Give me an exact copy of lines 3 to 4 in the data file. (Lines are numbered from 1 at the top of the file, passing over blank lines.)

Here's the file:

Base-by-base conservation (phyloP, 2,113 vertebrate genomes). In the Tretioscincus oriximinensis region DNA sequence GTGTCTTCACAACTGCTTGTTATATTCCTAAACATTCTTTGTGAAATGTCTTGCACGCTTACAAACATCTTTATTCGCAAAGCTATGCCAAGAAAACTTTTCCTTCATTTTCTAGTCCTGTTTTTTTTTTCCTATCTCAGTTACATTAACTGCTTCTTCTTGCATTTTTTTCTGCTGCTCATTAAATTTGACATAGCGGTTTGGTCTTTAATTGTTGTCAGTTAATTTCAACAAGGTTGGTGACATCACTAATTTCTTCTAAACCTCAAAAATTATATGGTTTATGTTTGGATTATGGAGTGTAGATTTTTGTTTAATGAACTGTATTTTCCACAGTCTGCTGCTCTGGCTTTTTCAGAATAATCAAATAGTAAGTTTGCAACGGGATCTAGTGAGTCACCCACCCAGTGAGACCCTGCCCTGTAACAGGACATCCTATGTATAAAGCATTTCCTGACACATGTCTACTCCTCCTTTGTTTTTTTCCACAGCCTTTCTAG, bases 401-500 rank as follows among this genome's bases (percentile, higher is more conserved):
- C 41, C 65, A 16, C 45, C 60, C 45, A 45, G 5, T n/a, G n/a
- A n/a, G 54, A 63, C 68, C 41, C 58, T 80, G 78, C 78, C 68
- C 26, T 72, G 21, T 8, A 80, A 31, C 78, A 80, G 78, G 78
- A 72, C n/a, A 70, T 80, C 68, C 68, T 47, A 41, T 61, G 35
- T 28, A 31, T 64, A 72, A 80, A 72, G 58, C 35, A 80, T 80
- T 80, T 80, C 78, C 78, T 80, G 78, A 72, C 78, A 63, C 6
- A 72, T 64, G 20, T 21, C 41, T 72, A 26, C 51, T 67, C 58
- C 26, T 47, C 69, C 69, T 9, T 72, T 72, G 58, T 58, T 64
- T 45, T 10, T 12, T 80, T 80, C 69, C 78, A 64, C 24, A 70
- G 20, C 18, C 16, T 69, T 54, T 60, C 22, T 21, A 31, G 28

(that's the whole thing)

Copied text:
- A n/a, G 54, A 63, C 68, C 41, C 58, T 80, G 78, C 78, C 68
- C 26, T 72, G 21, T 8, A 80, A 31, C 78, A 80, G 78, G 78